”Artmaking involves skills that can be learned. The conventional wisdom here is that while ‘craft’ can be taught, ‘art’ remains a magical gift bestowed only by the gods. Not so.” Art and Fear, page 3.

”Even talent is rarely indistinguishable, over the long run, from perseverance and lots of hard work.” Art and Fear, page 3.

”You learn how to make your work by making your work … art you care about — and lots of it!” Art and Fear, page 6.

Pleas don’t be dissuaded from this book by the word “Art”. It is relevant to anyone who is trying to be creative, no matter if you are a painter, a jeweler, a musician or a writer. The observations in this book are for everyone who wants to be creative. So I beg you, plead with you, to go to your local book store and grab a copy of this work of sheer genius. Trust me.

~ xxsjc

If you have read this book did you find it helpful?
Are there any other books you would like to recommend that helped you with your artistic doubts?

My Unikitty Alter Ego.

Today I felt like Angry Unikitty for much of the day. Whenever I feel like this I’m tempted to post cutting remarks on various social media platforms but then I remember the immortal words of Mark Twain…

“It is better to keep your mouth closed and let people think you are a fool than to open it and remove all doubt.”

Words to live by.
~ xxsjc
Have you ever posted something you regretted to a social media site?
Have you ever read something posted by someone else that really pissed you off? 
Do you try to be a positive influence on social media sites or just speak your mind? 

Building Community (One of the Hardest Job You Will Ever Love)

I’ve been thinking a lot about community this past week. As I have mulled over my limited time resources and the energy it takes to move any project forward, I actually contemplated shutting down Brickcentral on Instagram. It has been saved from the chopping block for the foreseeable future by the willingness of wonderful new volunteer.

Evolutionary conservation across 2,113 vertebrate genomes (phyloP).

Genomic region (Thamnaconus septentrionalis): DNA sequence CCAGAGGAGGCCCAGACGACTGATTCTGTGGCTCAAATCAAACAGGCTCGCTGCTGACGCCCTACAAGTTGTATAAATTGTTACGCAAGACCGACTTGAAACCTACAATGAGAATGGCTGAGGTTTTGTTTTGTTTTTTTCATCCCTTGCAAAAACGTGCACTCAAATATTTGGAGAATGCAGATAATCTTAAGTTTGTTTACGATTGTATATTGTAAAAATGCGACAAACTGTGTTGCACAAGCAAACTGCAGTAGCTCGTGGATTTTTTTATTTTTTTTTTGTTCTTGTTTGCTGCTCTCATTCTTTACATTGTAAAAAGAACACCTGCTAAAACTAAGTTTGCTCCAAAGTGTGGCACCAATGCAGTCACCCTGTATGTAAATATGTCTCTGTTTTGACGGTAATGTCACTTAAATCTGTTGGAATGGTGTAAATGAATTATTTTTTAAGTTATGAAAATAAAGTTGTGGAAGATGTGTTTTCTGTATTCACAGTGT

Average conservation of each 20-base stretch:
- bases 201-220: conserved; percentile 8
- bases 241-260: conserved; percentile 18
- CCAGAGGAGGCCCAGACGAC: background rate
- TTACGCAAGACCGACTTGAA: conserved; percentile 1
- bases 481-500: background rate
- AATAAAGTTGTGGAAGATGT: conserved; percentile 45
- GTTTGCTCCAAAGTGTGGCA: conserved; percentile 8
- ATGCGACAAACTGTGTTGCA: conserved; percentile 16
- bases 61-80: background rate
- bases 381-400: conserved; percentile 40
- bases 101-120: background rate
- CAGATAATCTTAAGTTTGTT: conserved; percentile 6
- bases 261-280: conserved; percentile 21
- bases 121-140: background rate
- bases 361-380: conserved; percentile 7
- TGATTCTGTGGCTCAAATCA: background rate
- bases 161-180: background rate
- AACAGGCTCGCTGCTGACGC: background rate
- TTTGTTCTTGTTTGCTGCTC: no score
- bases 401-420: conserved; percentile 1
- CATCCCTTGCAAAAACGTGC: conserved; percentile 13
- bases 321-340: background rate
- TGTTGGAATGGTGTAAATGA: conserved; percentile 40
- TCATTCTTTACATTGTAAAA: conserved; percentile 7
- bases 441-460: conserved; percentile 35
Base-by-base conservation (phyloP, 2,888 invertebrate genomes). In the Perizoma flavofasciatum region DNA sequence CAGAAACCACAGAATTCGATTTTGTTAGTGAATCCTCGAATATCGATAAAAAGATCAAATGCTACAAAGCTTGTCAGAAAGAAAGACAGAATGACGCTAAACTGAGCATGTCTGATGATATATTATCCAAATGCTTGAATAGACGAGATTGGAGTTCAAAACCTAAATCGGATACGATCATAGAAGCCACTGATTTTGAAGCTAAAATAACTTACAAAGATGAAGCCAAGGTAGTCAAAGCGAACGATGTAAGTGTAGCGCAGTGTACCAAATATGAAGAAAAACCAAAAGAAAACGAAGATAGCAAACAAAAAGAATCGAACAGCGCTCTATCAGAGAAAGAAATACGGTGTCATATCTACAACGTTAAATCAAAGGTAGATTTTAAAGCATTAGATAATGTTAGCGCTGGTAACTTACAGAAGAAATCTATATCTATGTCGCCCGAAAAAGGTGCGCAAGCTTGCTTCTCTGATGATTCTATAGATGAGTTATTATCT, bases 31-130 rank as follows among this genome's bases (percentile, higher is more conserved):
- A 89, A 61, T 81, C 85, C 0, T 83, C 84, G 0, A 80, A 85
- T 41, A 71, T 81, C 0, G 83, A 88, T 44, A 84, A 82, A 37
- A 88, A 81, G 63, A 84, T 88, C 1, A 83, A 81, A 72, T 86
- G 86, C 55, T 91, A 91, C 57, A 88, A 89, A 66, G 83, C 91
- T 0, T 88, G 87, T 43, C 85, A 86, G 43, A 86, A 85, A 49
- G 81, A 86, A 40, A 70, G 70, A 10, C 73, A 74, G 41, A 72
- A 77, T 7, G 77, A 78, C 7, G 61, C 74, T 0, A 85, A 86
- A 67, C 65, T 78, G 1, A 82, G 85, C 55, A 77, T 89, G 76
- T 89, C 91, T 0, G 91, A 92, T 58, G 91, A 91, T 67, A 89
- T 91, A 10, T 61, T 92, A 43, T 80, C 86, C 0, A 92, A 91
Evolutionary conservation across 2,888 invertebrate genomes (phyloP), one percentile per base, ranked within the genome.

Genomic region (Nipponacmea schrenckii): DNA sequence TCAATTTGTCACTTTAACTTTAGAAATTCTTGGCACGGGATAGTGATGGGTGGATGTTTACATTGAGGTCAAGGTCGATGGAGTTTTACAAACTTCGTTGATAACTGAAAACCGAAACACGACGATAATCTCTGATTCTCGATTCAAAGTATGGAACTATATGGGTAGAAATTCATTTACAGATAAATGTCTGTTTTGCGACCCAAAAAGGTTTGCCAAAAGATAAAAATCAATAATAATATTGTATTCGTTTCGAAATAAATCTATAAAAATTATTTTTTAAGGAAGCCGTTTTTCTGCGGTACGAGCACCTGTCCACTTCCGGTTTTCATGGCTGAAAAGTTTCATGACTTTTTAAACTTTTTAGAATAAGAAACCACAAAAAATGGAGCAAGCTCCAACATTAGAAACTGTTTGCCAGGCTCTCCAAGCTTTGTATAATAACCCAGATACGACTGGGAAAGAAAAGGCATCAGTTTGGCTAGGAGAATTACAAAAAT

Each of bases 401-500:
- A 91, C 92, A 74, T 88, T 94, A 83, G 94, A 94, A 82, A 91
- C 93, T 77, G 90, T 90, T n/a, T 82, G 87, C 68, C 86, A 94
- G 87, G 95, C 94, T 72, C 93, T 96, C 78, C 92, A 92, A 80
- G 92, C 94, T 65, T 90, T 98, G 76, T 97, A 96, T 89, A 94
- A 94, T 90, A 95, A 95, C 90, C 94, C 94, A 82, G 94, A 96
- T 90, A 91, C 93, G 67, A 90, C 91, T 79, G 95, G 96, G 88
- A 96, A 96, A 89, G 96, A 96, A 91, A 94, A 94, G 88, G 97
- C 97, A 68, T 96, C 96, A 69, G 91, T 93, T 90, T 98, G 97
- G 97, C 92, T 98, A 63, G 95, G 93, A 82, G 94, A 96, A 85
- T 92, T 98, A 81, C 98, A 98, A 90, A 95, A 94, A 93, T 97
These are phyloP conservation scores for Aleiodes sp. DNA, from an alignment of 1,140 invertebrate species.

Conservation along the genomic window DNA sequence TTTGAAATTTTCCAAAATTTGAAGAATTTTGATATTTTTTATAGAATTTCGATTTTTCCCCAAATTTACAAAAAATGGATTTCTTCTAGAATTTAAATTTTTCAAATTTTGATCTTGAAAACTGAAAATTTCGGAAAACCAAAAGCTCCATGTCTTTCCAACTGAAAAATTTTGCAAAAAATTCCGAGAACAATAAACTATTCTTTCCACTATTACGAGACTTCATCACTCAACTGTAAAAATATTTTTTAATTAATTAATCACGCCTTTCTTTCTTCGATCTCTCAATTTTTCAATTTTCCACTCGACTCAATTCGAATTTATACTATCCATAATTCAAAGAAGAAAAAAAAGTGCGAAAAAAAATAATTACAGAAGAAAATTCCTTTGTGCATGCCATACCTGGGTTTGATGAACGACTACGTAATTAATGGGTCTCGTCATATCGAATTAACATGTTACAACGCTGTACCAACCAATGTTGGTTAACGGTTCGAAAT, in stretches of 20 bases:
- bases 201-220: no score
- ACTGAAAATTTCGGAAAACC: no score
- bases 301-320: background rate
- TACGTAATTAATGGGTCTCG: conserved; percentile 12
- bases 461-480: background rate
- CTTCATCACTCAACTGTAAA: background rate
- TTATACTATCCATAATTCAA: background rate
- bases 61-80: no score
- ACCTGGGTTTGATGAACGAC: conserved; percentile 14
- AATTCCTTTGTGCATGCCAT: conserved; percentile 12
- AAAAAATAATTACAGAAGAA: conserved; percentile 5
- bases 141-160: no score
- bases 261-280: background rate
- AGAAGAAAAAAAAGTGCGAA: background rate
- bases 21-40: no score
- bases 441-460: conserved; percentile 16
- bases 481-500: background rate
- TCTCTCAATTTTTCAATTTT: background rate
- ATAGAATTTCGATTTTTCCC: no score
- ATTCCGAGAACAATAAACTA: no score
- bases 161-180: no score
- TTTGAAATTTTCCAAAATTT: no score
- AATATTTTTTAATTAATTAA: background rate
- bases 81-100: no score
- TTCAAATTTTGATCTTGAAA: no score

Back in the early days of the social media frenzy you heard so much about “creating a brand” to sell yourself or your product. That drum beat has changed to the “build your community” chant. It has not escaped my notice that the majority of experts who extol the virtues of an on-line community are men. I think there is a very good reason for this: most women build community naturally and don’t need a name for what we already do. We just call it something else: making connections or simply making friends.

Community is an incredibly hard thing to create and maintain. It is an ephemeral and constantly shifting set of personalities and priorities. At least that has been my experience. What might be true one month won’t be what the community needs six months later. It’s a very complex friendship that needs lots of attention.

For most people delving into this community building quicksand is not a possibility; most people have jobs, families and more important priorities than creating an on line community. But when the community falls silent a hole is left. Maybe it will be noticed, maybe it won’t.

I have no answers as to the why people crave “community”, especially one as specialized as ours, yet they do. I see this desire all the time when I post on Brickcentral and the comments often include a “thank you for being here” sentiment.

I hope this doesn’t sound critical, because it isn’t meant to be. In my own experience creating, nurturing this online community of LEGO photography enthusiasts has been an incredible experience that has enriched my life immensely. I plan on sticking with it, probably longer than I should, and on the way I will keep thumbing my nose at the “experts” who talk about community building as if it was something you can do in your spare time. You don’t create friends and family in your spare time.

~ xxsjc

Do you converse with your followers wherever you post your photos?
Have you made any friends through social media?
Is creating friends and community an important aspect of your social media participation?

I seriously want to know what you think. I would love it if you could take the time to comment on the social media platform of your choice. 

The Basics (pt 2)

I did a post for the Instagram Group Brickcentral a few months ago passing along a few tips for better outdoor macro photography. I thought it might be a good idea to go over these tips again to make sure we are all on the same page as we move forward to better photography.